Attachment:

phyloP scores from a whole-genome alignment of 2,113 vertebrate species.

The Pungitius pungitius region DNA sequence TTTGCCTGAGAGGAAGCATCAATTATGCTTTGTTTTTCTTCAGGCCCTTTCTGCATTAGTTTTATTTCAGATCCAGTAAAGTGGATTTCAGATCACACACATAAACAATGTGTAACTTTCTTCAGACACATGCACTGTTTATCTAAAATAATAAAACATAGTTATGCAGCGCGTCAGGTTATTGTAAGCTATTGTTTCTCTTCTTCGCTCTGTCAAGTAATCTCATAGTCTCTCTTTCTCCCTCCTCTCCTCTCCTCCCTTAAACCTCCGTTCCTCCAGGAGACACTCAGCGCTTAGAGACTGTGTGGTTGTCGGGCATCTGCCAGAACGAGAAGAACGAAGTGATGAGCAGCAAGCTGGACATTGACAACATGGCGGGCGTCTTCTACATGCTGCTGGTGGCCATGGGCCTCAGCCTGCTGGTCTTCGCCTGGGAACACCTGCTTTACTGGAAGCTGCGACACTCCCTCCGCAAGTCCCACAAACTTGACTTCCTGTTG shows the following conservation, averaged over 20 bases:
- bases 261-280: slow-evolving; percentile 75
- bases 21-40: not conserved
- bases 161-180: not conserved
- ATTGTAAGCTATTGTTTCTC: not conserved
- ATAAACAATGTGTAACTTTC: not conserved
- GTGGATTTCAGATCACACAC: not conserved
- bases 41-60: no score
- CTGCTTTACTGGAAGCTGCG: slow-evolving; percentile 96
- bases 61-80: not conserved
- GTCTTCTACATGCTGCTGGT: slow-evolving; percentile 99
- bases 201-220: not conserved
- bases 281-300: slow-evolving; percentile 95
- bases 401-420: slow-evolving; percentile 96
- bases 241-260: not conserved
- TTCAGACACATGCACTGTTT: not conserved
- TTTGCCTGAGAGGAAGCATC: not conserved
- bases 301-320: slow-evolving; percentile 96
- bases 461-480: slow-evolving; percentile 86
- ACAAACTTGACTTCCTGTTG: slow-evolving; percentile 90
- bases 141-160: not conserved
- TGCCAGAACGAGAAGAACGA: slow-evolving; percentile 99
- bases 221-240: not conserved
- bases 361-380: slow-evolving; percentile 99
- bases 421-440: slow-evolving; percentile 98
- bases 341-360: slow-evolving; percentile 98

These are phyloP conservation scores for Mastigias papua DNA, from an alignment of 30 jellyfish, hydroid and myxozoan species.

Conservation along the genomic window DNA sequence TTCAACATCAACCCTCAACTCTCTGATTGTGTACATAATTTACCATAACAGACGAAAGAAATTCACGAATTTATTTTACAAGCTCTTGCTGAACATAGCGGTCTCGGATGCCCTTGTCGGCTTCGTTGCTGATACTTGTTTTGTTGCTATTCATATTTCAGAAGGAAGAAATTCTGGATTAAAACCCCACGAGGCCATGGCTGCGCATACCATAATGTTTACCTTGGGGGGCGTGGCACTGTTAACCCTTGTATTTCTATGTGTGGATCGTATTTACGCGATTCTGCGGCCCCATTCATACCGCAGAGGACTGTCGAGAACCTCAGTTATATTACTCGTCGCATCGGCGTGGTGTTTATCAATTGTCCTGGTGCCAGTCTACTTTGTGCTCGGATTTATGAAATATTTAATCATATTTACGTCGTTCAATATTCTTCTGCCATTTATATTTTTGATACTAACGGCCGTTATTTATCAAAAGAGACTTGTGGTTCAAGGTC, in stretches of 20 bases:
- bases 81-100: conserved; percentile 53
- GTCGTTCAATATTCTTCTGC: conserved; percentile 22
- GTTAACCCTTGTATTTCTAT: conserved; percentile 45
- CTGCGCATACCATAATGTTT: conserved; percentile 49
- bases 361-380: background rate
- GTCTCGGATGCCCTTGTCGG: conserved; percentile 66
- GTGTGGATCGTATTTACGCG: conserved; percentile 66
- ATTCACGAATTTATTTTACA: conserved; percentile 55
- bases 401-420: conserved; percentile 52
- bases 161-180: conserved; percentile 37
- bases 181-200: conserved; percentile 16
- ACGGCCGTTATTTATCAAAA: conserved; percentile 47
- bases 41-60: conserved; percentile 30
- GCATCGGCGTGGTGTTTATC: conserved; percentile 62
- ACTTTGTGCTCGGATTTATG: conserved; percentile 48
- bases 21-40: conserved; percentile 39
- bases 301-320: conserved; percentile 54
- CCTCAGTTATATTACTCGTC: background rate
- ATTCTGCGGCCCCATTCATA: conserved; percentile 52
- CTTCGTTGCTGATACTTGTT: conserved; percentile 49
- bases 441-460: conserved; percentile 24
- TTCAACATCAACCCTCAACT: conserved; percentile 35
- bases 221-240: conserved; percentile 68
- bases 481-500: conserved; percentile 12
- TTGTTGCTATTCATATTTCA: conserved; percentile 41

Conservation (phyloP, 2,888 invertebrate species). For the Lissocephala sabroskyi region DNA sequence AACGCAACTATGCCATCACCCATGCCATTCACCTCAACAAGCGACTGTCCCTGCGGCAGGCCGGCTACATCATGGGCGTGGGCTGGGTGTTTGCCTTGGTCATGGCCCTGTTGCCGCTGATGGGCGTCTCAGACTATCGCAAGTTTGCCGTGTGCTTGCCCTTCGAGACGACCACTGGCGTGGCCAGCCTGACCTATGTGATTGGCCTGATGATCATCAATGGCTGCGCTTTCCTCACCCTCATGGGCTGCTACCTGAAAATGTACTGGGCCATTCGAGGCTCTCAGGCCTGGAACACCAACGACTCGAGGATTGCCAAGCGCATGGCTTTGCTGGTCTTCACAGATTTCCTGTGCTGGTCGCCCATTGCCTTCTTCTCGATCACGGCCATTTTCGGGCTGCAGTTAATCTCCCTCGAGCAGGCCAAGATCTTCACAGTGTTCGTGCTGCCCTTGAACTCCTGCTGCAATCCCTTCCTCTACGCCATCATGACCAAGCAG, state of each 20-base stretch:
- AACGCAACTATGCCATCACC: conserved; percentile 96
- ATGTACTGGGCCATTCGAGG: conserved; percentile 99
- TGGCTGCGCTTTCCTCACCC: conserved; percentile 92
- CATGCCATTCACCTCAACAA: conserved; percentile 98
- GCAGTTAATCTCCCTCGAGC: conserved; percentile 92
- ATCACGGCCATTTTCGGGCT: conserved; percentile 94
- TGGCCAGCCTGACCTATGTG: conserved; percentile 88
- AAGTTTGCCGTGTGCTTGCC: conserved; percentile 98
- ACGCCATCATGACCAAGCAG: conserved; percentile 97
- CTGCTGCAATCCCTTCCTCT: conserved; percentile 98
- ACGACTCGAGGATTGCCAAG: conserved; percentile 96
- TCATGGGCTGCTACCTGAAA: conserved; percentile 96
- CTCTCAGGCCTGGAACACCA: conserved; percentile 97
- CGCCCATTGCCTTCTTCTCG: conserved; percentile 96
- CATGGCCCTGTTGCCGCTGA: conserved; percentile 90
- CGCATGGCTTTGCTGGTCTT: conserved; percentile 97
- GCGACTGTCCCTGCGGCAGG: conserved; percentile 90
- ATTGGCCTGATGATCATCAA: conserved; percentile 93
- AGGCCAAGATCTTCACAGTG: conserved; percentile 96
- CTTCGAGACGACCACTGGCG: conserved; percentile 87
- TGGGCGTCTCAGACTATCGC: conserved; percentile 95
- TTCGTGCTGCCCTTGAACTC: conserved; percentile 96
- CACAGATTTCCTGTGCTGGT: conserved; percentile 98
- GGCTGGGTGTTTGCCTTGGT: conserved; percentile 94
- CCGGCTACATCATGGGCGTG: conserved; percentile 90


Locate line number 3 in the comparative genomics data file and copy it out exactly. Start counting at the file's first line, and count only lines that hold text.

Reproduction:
- bases 261-280: slow-evolving; percentile 75